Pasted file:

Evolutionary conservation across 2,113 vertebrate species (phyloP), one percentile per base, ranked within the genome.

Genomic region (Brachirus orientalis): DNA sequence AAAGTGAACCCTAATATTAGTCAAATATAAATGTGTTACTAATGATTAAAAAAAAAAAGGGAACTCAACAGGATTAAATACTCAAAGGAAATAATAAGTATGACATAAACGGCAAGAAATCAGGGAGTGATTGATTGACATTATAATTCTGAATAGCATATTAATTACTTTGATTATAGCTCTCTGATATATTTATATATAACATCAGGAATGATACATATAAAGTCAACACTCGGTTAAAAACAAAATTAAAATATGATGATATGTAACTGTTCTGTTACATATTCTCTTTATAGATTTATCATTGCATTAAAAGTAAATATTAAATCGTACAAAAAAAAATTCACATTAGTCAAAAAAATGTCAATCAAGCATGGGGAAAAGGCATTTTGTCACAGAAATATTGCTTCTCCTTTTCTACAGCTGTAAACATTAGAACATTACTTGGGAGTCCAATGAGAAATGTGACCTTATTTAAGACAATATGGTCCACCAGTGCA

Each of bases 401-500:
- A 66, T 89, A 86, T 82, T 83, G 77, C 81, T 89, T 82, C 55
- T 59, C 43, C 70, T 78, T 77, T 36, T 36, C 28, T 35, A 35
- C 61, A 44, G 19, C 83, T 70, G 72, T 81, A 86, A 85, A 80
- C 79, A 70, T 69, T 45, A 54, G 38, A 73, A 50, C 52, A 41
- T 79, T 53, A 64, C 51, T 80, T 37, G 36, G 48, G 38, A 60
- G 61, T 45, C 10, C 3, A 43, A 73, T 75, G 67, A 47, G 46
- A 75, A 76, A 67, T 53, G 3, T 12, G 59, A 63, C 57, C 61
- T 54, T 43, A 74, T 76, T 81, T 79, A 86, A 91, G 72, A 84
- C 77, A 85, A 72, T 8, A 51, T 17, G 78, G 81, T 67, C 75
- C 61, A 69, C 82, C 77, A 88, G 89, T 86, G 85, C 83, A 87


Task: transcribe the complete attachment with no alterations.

Evolutionary conservation across 2,113 vertebrate species (phyloP), one percentile per base, ranked within the genome.

Genomic region (Brachirus orientalis): DNA sequence AAAGTGAACCCTAATATTAGTCAAATATAAATGTGTTACTAATGATTAAAAAAAAAAAGGGAACTCAACAGGATTAAATACTCAAAGGAAATAATAAGTATGACATAAACGGCAAGAAATCAGGGAGTGATTGATTGACATTATAATTCTGAATAGCATATTAATTACTTTGATTATAGCTCTCTGATATATTTATATATAACATCAGGAATGATACATATAAAGTCAACACTCGGTTAAAAACAAAATTAAAATATGATGATATGTAACTGTTCTGTTACATATTCTCTTTATAGATTTATCATTGCATTAAAAGTAAATATTAAATCGTACAAAAAAAAATTCACATTAGTCAAAAAAATGTCAATCAAGCATGGGGAAAAGGCATTTTGTCACAGAAATATTGCTTCTCCTTTTCTACAGCTGTAAACATTAGAACATTACTTGGGAGTCCAATGAGAAATGTGACCTTATTTAAGACAATATGGTCCACCAGTGCA

Each of bases 401-500:
- A 66, T 89, A 86, T 82, T 83, G 77, C 81, T 89, T 82, C 55
- T 59, C 43, C 70, T 78, T 77, T 36, T 36, C 28, T 35, A 35
- C 61, A 44, G 19, C 83, T 70, G 72, T 81, A 86, A 85, A 80
- C 79, A 70, T 69, T 45, A 54, G 38, A 73, A 50, C 52, A 41
- T 79, T 53, A 64, C 51, T 80, T 37, G 36, G 48, G 38, A 60
- G 61, T 45, C 10, C 3, A 43, A 73, T 75, G 67, A 47, G 46
- A 75, A 76, A 67, T 53, G 3, T 12, G 59, A 63, C 57, C 61
- T 54, T 43, A 74, T 76, T 81, T 79, A 86, A 91, G 72, A 84
- C 77, A 85, A 72, T 8, A 51, T 17, G 78, G 81, T 67, C 75
- C 61, A 69, C 82, C 77, A 88, G 89, T 86, G 85, C 83, A 87